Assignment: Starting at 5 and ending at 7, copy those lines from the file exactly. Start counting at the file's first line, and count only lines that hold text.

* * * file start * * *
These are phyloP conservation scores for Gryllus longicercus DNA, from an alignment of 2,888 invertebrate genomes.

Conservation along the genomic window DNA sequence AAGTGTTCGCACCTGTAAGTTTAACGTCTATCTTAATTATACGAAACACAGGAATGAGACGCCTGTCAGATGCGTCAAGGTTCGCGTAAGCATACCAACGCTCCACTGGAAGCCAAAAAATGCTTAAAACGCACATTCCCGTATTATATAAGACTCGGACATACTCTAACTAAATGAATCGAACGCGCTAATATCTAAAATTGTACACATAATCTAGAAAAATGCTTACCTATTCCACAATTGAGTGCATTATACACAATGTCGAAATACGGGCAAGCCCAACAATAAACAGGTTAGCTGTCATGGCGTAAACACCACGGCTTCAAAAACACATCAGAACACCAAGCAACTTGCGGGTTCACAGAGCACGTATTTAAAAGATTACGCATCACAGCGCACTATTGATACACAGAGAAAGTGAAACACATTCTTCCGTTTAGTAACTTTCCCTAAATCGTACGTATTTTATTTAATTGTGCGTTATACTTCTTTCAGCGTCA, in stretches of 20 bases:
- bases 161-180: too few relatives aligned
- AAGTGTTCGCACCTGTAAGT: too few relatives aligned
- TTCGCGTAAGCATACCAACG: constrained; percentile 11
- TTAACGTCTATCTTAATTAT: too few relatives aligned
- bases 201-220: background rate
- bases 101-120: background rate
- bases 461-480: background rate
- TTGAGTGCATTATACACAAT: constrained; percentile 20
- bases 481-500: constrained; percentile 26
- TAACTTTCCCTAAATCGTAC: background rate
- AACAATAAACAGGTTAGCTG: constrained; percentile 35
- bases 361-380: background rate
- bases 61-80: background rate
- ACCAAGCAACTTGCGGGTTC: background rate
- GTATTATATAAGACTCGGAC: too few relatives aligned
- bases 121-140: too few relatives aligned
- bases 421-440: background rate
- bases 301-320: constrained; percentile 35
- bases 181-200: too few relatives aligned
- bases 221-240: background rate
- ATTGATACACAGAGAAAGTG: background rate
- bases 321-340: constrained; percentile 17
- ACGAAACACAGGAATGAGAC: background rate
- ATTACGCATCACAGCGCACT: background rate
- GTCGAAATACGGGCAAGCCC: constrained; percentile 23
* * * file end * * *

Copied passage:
- TTCGCGTAAGCATACCAACG: constrained; percentile 11
- TTAACGTCTATCTTAATTAT: too few relatives aligned
- bases 201-220: background rate